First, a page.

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Saddlemaker does it ‘the traditional way’

Victor Hermanson. a renowned saddlemaker, in his workshop, Sierra Saddlery School, on the outskirts of Las Cruces. Customers seek him out for his 35 years of experience. (Nathan J. Fish/Las Cruces Sun-News)

LAS CRUCES – Victor Hermanson doesn’t collect accolades or reviews based on his craft, even though he could.

Hermanson is a gifted saddlemaker who resides on the outskirts of Las Cruces. He’s self-taught, and would rather spend his time passing his knowledge to others than collecting industry accolades.

“There are things like that where you can enter competitions and get judged on saddles,” Hermanson told the Las Cruces Sun-News. “I really just like the idea of interacting with people and making a product that can better their life. bright spotThroughout the years, I’ve learned that if you ride horses and you have a bad horse or a bad saddle, it’s a pretty miserable experience.”

Customers seek out Hermanson for his 35 years of experience and his ability to fit the needs of competitive rodeo cowboys, ranchers and folks who want a high-end display piece.

“I don’t do it the same way as everyone else and sometimes my students don’t continue doing it the same way,” Hermanson said. “I do it the traditional way, but I lay in the leather ground seats where I carve it to fit the rider. My custom saddles are about the fit of the rider and the horse and the discipline.”

Hermanson, who grew up around horses on a Montana ranch, built his first saddle as a 12-year-old.

“I told my parents I wanted to build a saddle and they bought me a tanning kit,” Hermanson said. “I told them that it wasn’t good enough. It was just a toy. So they bought me a tree and some leather. I had a knife, and I built my first saddle on my bedroom floor.”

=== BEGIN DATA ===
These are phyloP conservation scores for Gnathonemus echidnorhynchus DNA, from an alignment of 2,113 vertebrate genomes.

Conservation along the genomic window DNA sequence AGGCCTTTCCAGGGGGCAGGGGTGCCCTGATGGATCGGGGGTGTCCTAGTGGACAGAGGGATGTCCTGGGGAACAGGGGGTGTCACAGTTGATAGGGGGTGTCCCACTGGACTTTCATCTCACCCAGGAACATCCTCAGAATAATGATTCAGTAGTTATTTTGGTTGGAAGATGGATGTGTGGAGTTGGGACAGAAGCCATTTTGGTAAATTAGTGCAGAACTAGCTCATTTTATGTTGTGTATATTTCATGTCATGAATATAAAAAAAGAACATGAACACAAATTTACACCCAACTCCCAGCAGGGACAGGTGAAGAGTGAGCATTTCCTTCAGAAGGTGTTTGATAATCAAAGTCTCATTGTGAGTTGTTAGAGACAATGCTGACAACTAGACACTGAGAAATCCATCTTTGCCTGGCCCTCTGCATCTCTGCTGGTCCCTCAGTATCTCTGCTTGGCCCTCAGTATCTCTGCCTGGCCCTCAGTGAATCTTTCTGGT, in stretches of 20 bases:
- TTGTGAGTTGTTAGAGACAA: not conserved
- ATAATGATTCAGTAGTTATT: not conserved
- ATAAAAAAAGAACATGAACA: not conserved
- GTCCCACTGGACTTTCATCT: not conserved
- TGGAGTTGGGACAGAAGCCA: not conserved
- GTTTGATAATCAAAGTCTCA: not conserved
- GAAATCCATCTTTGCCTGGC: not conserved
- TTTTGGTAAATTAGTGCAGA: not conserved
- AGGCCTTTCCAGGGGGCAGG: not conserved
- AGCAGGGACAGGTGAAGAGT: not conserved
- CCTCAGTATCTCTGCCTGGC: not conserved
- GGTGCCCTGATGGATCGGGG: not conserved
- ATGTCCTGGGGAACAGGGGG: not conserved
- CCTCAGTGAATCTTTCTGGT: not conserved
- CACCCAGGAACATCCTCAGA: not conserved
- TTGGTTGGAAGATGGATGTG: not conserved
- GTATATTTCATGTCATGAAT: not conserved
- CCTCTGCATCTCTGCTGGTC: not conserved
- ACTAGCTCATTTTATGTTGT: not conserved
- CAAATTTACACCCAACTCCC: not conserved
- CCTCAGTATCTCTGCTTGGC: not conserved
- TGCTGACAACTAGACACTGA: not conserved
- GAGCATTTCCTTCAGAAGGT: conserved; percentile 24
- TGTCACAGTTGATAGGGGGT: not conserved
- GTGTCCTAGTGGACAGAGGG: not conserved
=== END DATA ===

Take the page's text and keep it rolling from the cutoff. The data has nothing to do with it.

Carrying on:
A newly crafted saddle at Sierra Saddlery School.

After serving in the Navy, Hermanson found himself in Bishop, California, where he established a school to teach others his method.

He moved to Las Cruces in 2005, where he worked out of a few locations before building a shop on his property near the Rio Grande in 2006.

He used to teach as many as 15 students at a time, though COVID-19 has forced him to reduce numbers.

“It’s pretty in-depth and pretty intense,” said Wayne Wise, a professional rodeo announcer who took Hermanson’s seminar last November. “There is quite a learning curve from someone standing there helping you versus doing it on your own.”

Wise said he found Hermanson after a Google search for saddlemakers. He drove from Texas to Las Cruces for Hermanson’s five-week seminar, staying on-site in a bunk house for students.

Wise said he still reaches out to Hermanson as he begins to work on his first saddle.

“I have been in the leather business on the side for a long time and I wanted something to take it to another level,” Wise said.

“What I really wanted to get out of it was a basic idea of how to build a saddle. One of my main concerns was that I could never get the ground seat in right. People never see it, but it’s a very important part of a saddle.”

While Hermanson’s passion remains on teaching others, he remains busy building saddles.

His saddles range from a basic setup for $2,250 through $10,000, which was a saddle for a Western pleasure competition.

“It’s kind of like the fashion show of horse riding,” Hermanson said. “It was mostly high-end silver on it with gold inlay. You can get a lot higher than that, but nobody uses them.”

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